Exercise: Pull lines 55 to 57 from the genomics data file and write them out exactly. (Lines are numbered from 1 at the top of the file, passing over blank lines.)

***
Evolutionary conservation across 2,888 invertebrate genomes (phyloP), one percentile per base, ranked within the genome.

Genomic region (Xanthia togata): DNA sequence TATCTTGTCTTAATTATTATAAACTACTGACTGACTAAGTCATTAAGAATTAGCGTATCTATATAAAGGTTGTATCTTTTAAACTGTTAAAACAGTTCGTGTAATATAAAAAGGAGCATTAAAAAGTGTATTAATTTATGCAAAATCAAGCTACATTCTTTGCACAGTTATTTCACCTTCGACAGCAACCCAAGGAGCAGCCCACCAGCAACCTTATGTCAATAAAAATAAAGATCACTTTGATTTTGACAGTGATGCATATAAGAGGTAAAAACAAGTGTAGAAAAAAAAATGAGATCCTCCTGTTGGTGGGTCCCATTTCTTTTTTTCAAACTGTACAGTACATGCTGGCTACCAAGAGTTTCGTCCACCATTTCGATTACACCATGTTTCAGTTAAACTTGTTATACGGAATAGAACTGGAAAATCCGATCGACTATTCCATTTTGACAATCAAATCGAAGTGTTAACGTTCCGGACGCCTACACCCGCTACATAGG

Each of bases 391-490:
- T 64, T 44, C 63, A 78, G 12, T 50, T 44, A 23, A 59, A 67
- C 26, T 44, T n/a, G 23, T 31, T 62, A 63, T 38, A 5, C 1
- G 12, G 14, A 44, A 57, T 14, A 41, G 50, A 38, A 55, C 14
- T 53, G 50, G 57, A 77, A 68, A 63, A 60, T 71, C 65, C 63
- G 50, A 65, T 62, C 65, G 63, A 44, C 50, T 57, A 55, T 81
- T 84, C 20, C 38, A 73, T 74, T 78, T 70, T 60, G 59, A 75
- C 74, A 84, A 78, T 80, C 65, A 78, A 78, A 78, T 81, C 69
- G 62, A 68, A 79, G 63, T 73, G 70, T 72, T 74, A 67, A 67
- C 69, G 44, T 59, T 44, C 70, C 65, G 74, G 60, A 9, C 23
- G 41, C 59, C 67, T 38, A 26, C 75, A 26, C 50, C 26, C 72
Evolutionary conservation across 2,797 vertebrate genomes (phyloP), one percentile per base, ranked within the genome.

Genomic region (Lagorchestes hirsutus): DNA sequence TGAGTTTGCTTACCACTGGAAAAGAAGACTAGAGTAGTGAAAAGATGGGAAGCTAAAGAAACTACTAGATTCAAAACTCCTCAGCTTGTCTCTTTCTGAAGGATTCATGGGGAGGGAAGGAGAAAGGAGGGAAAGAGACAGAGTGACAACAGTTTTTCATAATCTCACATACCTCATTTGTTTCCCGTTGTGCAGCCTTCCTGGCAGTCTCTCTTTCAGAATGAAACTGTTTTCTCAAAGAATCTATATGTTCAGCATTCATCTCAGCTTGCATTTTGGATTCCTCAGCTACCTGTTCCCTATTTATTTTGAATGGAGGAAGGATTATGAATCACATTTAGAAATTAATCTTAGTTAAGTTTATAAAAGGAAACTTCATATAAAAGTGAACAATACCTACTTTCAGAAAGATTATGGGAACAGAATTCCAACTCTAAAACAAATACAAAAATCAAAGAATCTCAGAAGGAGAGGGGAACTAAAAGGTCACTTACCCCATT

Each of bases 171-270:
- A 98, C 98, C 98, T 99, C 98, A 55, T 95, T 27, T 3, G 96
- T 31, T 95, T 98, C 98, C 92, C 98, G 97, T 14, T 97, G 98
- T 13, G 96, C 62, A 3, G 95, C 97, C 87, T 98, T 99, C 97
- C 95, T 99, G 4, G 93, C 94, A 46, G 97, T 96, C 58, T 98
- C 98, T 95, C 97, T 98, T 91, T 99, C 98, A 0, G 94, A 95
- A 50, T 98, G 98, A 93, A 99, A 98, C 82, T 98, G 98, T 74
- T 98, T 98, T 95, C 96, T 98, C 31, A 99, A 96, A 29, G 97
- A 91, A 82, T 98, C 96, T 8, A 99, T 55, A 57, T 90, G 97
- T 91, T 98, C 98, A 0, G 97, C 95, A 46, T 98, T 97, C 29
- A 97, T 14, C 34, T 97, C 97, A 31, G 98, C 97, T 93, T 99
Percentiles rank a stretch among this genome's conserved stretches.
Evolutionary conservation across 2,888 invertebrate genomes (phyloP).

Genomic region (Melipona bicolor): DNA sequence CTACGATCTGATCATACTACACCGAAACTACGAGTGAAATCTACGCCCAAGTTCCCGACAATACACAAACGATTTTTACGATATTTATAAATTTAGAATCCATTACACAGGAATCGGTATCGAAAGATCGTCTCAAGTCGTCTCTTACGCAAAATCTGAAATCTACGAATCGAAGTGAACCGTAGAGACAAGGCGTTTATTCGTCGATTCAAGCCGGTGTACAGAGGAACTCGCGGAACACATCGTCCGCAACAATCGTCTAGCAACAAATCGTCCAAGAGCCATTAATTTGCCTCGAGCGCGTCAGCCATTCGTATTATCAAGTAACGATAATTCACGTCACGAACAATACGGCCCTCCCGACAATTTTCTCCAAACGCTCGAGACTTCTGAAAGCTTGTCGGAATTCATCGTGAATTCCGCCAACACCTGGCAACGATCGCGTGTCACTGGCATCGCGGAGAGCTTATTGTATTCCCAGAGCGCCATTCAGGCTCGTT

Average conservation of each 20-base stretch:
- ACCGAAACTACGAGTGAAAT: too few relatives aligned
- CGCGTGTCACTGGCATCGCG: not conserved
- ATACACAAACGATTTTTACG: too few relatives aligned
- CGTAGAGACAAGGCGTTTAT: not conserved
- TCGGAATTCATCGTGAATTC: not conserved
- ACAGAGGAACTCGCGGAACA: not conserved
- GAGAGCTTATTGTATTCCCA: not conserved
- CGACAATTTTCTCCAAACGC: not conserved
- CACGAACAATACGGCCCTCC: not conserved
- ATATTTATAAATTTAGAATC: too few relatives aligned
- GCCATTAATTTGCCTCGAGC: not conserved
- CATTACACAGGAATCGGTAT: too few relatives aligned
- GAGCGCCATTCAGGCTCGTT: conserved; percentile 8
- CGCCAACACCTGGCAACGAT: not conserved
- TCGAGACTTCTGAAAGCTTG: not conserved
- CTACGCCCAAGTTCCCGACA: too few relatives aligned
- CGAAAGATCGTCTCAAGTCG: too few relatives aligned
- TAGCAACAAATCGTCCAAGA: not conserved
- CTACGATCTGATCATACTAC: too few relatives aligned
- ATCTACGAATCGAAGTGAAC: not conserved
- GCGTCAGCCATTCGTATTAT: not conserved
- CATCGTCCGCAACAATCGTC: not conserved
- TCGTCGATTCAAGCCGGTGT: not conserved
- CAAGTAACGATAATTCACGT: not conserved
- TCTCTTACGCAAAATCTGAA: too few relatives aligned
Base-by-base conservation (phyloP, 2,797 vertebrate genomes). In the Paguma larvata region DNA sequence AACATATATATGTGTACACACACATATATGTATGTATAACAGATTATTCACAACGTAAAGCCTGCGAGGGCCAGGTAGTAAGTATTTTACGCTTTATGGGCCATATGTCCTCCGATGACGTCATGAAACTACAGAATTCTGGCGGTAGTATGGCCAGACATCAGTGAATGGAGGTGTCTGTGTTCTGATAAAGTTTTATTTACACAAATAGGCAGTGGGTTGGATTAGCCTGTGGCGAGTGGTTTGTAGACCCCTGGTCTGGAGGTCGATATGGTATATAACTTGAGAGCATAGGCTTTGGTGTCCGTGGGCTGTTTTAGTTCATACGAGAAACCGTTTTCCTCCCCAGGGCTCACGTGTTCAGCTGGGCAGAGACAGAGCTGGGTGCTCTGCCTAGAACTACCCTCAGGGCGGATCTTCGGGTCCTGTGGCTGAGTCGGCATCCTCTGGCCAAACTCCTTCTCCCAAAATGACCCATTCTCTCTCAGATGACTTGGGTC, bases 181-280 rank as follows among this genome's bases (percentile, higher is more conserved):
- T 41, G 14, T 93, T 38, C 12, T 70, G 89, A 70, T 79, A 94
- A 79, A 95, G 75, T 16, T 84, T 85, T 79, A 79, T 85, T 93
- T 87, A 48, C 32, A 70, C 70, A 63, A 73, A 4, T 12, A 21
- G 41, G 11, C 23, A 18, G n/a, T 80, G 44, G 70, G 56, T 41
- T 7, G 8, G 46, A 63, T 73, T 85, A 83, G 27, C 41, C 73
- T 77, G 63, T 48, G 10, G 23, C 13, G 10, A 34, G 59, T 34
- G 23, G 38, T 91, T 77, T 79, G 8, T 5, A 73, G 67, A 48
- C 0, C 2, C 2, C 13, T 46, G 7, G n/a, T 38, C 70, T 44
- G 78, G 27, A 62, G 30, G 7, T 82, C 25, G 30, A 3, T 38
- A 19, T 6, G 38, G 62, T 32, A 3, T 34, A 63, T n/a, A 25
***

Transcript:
- TCTCTTACGCAAAATCTGAA: too few relatives aligned
Base-by-base conservation (phyloP, 2,797 vertebrate genomes). In the Paguma larvata region DNA sequence AACATATATATGTGTACACACACATATATGTATGTATAACAGATTATTCACAACGTAAAGCCTGCGAGGGCCAGGTAGTAAGTATTTTACGCTTTATGGGCCATATGTCCTCCGATGACGTCATGAAACTACAGAATTCTGGCGGTAGTATGGCCAGACATCAGTGAATGGAGGTGTCTGTGTTCTGATAAAGTTTTATTTACACAAATAGGCAGTGGGTTGGATTAGCCTGTGGCGAGTGGTTTGTAGACCCCTGGTCTGGAGGTCGATATGGTATATAACTTGAGAGCATAGGCTTTGGTGTCCGTGGGCTGTTTTAGTTCATACGAGAAACCGTTTTCCTCCCCAGGGCTCACGTGTTCAGCTGGGCAGAGACAGAGCTGGGTGCTCTGCCTAGAACTACCCTCAGGGCGGATCTTCGGGTCCTGTGGCTGAGTCGGCATCCTCTGGCCAAACTCCTTCTCCCAAAATGACCCATTCTCTCTCAGATGACTTGGGTC, bases 181-280 rank as follows among this genome's bases (percentile, higher is more conserved):
- T 41, G 14, T 93, T 38, C 12, T 70, G 89, A 70, T 79, A 94